A controversial bill that would decriminalize prostitution for minors squeezed out of the California Assembly on Thursday and is now headed back to the Senate for a final vote.
SB 1322, authored by Sen. Holly Mitchell (D-Los Angeles), would make the crimes of solicitation and loitering with intent to commit prostitution misdemeanors inapplicable to children younger than 18. It also would allow law enforcement to take sexually exploited children into temporary custody if leaving them unattended would pose an immediate threat to their health or safety.
All of California's county jails would be required to provide visits from inmate family members under legislation approved on Monday by the state Senate.
Senate Bill 1157 would force a change in as many 11 counties that have either fully switched to video conferencing or are in the process of eliminating in-person visitation.
"Without this, it means we will have incarcerated people in our jails who are not able to bond with children or family members for years," said state Sen. Holly Mitchell (D-Los Angeles), the bill's author.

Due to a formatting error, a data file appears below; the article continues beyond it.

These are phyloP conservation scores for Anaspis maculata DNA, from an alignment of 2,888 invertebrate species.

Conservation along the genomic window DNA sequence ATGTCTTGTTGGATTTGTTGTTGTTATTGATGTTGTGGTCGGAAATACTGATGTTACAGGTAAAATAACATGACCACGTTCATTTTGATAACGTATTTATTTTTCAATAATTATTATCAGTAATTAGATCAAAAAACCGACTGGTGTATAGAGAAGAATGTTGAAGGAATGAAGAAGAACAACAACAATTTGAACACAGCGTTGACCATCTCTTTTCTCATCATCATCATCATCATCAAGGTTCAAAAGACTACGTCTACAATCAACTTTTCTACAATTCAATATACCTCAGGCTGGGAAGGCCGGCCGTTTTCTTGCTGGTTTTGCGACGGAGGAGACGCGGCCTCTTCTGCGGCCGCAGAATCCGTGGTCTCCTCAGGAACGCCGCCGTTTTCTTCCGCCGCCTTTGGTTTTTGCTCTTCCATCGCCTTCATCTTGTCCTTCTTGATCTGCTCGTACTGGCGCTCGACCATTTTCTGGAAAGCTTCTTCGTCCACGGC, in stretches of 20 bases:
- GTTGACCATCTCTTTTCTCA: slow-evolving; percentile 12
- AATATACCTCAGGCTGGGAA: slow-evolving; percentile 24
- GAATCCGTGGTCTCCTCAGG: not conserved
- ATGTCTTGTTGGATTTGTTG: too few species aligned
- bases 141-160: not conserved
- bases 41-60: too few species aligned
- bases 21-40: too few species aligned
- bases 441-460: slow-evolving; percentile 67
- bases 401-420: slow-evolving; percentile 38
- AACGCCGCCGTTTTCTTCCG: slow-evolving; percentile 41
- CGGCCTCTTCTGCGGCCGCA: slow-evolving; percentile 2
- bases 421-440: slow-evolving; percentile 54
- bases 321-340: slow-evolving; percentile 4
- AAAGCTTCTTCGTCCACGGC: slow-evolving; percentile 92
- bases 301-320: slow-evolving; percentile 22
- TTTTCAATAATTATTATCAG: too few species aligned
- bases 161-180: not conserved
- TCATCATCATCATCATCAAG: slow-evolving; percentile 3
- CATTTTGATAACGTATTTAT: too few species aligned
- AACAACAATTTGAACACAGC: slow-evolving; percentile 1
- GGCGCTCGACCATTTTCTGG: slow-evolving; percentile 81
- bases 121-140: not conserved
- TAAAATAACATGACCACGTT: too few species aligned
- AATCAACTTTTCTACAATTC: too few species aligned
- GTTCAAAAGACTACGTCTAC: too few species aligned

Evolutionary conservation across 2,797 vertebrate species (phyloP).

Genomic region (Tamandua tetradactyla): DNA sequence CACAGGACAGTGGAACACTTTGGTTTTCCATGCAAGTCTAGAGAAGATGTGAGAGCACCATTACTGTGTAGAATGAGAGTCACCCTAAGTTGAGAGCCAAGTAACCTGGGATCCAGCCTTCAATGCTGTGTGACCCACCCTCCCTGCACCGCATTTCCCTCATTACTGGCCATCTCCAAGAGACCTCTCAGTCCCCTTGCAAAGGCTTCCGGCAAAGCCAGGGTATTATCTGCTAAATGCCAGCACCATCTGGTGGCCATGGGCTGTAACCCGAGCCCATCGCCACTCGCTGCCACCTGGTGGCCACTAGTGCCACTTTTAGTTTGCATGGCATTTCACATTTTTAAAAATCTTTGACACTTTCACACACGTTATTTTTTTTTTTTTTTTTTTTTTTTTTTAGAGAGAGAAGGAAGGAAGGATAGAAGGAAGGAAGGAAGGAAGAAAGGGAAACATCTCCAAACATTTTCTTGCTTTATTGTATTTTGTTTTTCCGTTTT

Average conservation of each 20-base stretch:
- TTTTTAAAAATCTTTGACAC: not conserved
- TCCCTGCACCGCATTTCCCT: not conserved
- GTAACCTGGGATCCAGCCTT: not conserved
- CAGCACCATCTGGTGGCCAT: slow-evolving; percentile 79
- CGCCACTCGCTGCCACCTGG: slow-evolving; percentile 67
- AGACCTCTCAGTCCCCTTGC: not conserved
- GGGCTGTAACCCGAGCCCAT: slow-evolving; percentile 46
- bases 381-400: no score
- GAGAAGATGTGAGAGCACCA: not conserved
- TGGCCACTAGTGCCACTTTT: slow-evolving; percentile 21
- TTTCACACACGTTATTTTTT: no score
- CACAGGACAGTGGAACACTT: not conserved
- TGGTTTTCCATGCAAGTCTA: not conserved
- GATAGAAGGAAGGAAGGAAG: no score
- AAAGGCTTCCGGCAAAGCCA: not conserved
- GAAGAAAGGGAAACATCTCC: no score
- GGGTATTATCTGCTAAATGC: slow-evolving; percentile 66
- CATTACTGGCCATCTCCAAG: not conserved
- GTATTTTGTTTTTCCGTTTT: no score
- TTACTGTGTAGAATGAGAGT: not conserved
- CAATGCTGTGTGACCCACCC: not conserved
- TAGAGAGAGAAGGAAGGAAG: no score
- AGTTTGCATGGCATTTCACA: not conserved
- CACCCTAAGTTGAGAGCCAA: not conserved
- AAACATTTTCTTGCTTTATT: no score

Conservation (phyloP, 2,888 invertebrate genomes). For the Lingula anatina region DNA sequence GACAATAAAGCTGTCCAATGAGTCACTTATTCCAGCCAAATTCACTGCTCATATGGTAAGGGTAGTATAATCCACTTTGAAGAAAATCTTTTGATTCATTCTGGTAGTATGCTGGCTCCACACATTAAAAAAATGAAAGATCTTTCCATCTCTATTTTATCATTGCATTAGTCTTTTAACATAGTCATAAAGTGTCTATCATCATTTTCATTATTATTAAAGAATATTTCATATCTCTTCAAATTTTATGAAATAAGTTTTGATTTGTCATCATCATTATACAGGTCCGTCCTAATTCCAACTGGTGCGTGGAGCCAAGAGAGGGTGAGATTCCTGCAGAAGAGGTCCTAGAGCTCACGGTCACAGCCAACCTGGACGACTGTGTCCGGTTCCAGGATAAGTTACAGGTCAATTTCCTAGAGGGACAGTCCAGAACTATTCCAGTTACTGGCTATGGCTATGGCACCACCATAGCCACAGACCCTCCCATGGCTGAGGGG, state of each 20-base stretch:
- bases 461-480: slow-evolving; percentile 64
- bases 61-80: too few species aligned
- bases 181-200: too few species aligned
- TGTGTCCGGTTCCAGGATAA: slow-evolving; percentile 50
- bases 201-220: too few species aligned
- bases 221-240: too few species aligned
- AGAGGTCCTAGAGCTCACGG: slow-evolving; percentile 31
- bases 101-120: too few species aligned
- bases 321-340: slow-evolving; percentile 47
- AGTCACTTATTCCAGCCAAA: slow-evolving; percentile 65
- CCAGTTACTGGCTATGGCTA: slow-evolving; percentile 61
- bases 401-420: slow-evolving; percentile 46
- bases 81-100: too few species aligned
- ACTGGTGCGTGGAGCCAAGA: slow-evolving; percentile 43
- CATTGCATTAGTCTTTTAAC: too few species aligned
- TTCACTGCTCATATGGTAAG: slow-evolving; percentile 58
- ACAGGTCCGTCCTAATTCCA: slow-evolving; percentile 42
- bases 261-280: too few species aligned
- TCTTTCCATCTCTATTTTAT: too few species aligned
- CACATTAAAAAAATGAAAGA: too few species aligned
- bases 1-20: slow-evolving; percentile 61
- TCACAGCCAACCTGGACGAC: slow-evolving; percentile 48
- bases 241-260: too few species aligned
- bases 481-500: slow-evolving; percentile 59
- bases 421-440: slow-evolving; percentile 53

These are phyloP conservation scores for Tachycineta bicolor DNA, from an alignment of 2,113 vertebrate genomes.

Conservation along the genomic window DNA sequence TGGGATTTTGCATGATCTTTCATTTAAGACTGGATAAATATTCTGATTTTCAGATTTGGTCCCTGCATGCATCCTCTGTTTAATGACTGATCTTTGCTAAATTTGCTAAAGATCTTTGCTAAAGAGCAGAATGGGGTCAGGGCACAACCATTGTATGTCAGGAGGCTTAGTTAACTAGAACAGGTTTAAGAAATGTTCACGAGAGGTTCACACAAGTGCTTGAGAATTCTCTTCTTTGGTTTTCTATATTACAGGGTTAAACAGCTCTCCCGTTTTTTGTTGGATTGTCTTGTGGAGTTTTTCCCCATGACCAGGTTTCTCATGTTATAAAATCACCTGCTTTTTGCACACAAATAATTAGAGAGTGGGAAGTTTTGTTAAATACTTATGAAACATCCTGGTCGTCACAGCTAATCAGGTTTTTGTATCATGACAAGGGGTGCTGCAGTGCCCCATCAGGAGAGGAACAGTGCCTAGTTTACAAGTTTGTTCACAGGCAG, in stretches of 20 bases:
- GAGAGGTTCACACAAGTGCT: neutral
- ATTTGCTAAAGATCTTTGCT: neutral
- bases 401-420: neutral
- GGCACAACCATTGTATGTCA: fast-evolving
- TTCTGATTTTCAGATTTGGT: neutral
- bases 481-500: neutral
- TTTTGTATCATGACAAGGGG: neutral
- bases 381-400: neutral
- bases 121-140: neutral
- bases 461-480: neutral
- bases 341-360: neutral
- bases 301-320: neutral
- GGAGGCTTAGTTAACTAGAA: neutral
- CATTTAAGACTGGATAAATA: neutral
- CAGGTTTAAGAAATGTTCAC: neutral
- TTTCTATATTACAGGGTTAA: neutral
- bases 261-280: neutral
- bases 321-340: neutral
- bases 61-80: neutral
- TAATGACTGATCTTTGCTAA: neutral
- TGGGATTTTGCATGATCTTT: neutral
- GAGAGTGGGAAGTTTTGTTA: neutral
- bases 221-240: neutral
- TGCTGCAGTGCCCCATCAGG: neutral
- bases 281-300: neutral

A deal struck between California legislators and law enforcement to limit asset seizures of suspected criminals is finally headed to the governor.
The state Senate on Wednesday was poised to unanimously approve Senate Bill 443, a long-in-the-works measure from Sen. Holly Mitchell, D-Los Angeles, that would require agencies to obtain convictions in order to keep property taken during criminal investigations under a process known as civil asset forfeiture. (It is currently on call with 37 yes votes, far more than the 21 it needs to pass.)
This is one of those issues where reform-minded Democrats and Republicans should find common cause — ending civil asset forfeiture abuses, also known as “policing for profit.” Civil asset forfeiture is what happens when authorities seize cash, homes, cars or other property because they see a link between the property and a crime. Police may see cash and think drug profits. Prosecutors might take a house used to grow marijuana.